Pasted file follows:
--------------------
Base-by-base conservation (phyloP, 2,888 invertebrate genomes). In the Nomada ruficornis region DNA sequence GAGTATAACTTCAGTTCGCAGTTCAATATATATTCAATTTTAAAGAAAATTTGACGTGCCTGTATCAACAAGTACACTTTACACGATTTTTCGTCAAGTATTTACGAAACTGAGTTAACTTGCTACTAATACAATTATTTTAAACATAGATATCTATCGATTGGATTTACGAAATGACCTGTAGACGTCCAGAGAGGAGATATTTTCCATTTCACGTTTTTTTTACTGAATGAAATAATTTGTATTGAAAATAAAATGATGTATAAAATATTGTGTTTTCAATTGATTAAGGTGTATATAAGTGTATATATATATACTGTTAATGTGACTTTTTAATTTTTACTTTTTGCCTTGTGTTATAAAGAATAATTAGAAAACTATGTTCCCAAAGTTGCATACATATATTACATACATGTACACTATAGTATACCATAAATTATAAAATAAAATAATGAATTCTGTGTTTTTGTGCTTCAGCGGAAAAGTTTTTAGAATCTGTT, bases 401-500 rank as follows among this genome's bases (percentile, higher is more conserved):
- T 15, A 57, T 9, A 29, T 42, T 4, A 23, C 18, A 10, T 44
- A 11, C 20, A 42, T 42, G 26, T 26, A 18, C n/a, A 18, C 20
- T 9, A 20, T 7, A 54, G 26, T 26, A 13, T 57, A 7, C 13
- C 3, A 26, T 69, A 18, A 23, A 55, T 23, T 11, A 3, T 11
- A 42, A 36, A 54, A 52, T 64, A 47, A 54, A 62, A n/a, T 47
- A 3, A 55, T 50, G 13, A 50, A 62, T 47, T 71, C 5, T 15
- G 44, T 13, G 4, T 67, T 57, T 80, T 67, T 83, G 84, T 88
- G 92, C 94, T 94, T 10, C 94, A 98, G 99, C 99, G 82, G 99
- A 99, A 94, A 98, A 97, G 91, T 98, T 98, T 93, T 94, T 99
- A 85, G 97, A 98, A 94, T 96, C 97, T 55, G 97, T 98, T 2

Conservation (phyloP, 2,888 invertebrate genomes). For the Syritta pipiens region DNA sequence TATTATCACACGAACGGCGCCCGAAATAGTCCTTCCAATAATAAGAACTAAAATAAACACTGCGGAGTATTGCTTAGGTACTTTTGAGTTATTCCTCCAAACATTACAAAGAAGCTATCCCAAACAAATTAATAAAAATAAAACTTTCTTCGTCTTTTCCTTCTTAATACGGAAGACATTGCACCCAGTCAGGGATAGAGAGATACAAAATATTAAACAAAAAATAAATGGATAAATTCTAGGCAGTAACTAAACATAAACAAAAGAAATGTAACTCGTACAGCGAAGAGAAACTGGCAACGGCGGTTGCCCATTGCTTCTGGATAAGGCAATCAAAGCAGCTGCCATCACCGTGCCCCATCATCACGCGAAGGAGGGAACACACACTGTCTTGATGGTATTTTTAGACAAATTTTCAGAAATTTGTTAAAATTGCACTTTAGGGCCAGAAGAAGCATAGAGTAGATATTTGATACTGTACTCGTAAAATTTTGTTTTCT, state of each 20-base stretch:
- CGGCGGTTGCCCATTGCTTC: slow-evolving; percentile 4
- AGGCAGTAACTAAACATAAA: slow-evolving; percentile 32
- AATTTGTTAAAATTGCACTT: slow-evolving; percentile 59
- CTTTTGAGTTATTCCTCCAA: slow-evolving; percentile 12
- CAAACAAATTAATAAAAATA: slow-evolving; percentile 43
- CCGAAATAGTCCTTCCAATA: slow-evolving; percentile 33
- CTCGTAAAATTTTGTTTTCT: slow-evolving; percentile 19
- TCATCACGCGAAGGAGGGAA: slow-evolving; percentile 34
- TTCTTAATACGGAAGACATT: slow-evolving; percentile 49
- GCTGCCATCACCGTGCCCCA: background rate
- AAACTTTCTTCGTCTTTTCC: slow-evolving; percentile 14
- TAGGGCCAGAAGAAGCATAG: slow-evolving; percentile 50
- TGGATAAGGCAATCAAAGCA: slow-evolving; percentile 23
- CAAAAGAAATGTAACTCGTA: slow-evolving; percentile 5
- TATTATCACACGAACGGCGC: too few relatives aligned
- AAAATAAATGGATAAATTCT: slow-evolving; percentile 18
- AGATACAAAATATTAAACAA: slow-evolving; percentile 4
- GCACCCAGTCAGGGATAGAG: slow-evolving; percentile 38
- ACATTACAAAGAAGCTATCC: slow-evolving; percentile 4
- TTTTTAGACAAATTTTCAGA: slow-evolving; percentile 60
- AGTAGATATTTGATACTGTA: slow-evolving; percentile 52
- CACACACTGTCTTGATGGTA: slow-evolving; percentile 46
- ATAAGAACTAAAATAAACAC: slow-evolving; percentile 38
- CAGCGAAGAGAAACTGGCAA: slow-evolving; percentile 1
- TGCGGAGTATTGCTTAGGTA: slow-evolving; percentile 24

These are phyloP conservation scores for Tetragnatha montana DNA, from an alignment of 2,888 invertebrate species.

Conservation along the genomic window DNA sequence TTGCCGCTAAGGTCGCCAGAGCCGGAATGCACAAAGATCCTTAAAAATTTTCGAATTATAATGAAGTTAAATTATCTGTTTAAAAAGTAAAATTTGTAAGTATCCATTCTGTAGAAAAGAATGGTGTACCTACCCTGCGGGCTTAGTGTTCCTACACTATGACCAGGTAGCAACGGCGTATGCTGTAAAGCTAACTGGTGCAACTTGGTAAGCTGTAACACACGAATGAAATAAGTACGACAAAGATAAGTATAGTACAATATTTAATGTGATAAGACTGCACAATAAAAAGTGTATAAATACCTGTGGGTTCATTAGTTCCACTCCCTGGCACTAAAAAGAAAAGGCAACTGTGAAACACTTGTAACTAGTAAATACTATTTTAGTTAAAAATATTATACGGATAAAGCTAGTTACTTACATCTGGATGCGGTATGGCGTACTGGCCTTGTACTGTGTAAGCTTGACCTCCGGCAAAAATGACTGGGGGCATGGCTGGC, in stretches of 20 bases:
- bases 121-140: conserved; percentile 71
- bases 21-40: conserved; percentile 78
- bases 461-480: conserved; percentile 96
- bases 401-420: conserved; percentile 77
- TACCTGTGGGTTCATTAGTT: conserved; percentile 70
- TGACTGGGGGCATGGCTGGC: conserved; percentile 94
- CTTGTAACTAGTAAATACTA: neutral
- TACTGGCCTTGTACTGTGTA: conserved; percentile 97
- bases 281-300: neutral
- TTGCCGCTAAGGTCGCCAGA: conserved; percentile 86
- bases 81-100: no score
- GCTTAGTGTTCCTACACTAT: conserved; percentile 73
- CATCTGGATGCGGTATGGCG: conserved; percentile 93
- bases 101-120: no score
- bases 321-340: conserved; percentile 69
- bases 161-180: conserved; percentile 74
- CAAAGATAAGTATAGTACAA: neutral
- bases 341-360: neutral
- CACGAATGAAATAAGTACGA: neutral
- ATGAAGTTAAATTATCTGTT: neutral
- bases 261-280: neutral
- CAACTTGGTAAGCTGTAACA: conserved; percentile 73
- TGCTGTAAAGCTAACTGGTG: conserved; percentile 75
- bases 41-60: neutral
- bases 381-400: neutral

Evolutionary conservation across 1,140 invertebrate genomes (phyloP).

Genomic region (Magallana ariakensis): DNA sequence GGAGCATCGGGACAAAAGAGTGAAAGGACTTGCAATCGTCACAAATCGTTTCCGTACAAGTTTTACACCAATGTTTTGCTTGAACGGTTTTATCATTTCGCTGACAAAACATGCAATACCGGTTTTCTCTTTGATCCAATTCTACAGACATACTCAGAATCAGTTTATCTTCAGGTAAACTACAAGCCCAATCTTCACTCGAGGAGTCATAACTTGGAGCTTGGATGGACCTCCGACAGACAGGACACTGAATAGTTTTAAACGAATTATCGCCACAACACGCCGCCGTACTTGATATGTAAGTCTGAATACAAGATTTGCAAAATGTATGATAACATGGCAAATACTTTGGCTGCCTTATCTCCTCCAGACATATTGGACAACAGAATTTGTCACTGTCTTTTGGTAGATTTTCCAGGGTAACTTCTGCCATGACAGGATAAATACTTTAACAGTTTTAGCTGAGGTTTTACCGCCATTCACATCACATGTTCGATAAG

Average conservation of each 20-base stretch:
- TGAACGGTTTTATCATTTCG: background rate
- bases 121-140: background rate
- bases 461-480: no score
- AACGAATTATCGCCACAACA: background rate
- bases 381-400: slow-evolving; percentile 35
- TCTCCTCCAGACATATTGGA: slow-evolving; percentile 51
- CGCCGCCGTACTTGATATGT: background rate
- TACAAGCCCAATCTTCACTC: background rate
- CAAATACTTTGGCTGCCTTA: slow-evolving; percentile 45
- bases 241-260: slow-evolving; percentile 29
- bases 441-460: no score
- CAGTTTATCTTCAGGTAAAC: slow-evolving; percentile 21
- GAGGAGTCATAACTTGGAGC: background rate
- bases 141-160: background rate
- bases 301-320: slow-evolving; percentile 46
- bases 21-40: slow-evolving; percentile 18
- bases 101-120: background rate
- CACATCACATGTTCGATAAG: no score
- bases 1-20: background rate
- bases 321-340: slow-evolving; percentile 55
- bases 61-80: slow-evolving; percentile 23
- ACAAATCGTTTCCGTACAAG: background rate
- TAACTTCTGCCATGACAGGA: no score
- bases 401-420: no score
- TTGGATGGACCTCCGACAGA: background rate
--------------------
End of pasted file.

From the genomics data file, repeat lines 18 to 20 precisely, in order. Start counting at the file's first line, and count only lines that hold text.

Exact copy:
- CCGAAATAGTCCTTCCAATA: slow-evolving; percentile 33
- CTCGTAAAATTTTGTTTTCT: slow-evolving; percentile 19
- TCATCACGCGAAGGAGGGAA: slow-evolving; percentile 34